University of Missouri
Home | People | Locations | Program index | Calendar | News | Publications
Continuing education Seminars Courses
mu extension > news > display story
MU news media
Linda GeistWriterUniversity of Missouri ExtensionPhone: 573-882-9185Email: GeistLi@missouri.edu
Published: Wednesday, Oct. 12, 2016
Brad S. Fresenburg, 573-268-2545
COLUMBIA, Mo. – If you hate raking and bagging leaves, University of Missouri Extension horticulturist Brad Fresenburg has good news for you.
Put your rake and bag away. Get out your mower and go to town.
Fresenburg says mowing leaves is good for the environment. It also takes less time, returns nutrients to the soil and reduces costs.
Many cities and towns ban the burning of leaves. In 1992, the Missouri Department of Natural Resources banned the dumping of yard waste in landfills. Commercial sites and composts popped up in response to the ban.
A regular fall mowing schedule is the first step to reduce the volume of yard waste. If your mower has a bagging unit, you can collect chopped leaves and use them to mulch around trees and shrubs.
Studies from Michigan State University Extension in the 1990s evaluated the effects of leaf mulching on turf under various conditions. Researchers found that soil pH did not change, but organic matter increased. The percentages of carbon and nitrogen stayed constant, which is positive, Fresenburg says.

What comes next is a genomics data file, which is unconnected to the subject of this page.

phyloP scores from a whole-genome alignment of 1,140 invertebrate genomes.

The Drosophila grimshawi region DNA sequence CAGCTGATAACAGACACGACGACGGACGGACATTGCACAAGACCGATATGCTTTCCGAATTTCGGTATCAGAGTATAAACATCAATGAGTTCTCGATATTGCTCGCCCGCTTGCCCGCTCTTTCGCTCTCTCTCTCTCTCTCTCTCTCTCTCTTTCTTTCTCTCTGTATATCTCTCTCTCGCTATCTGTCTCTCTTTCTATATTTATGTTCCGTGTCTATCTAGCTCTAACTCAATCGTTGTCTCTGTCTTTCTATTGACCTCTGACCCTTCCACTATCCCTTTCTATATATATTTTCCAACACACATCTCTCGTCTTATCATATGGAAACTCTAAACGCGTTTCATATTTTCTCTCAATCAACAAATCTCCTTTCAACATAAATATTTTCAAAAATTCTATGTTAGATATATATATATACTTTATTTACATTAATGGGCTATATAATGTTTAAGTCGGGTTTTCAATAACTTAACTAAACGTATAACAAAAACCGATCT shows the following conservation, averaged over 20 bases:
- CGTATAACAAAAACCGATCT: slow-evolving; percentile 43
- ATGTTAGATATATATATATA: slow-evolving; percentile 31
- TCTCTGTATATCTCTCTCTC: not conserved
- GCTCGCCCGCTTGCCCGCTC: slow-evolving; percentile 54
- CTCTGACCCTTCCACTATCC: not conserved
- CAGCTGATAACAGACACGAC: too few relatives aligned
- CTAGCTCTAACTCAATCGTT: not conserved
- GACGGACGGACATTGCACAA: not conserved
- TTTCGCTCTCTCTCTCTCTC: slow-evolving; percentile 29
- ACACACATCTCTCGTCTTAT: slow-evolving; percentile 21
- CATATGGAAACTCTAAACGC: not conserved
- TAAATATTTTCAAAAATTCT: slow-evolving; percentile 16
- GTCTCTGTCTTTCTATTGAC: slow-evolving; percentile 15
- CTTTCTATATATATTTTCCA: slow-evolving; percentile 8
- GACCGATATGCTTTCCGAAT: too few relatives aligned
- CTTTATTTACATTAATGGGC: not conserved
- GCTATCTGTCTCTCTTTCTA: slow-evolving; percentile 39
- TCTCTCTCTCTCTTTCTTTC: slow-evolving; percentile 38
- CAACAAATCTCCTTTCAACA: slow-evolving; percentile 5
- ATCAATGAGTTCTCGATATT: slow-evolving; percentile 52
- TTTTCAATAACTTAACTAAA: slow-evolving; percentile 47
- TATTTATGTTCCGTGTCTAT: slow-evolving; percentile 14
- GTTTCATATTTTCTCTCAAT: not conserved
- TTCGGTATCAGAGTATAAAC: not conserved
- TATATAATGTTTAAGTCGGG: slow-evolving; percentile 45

Another Michigan State study considered how much leaf litter a lawn could handle without significantly damaging the lawn. This study was especially helpful for areas such as municipal parks, low-maintenance ball fields and golf course roughs. Application of leaf mulch, regardless of amount, softened the ground surface, which Fresenburg says was a significant finding for areas used for athletic purposes. Adding leaf mulch in the fall helped fields green quicker in the spring. The more mulch, the quicker the field greened.
Purdue University researchers found no change in turf quality when leaf mulch and nitrogen were applied.
Fresenburg says these and other studies show advantages to using leaf and grass mulch. Missouri’s trees drop leaves over several months, making it a smart option to mow leaves.
“So if you haven’t tried this before, go for it. You may never go back to leaf removal or raking,” he says.
Fresenburg gives the following tips for mowing leaves:
For more information on lawn care, go to extension.missouri.edu/grasses or visit the MU Integrated Pest Management website at www.ipm.missouri.edu.
About | Jobs | Extension councils |
For faculty and staff | For researchers | Giving | Ask an expert | Contact
to 2015 Curators of the University
of Missouri, all rights reserved, DMCA
and other copyright information
University of Missouri Extension is an equal opportunity/ADA institution.
University of Missouri Extension
to 2015 Curators of the University of Missouri, all rights reserved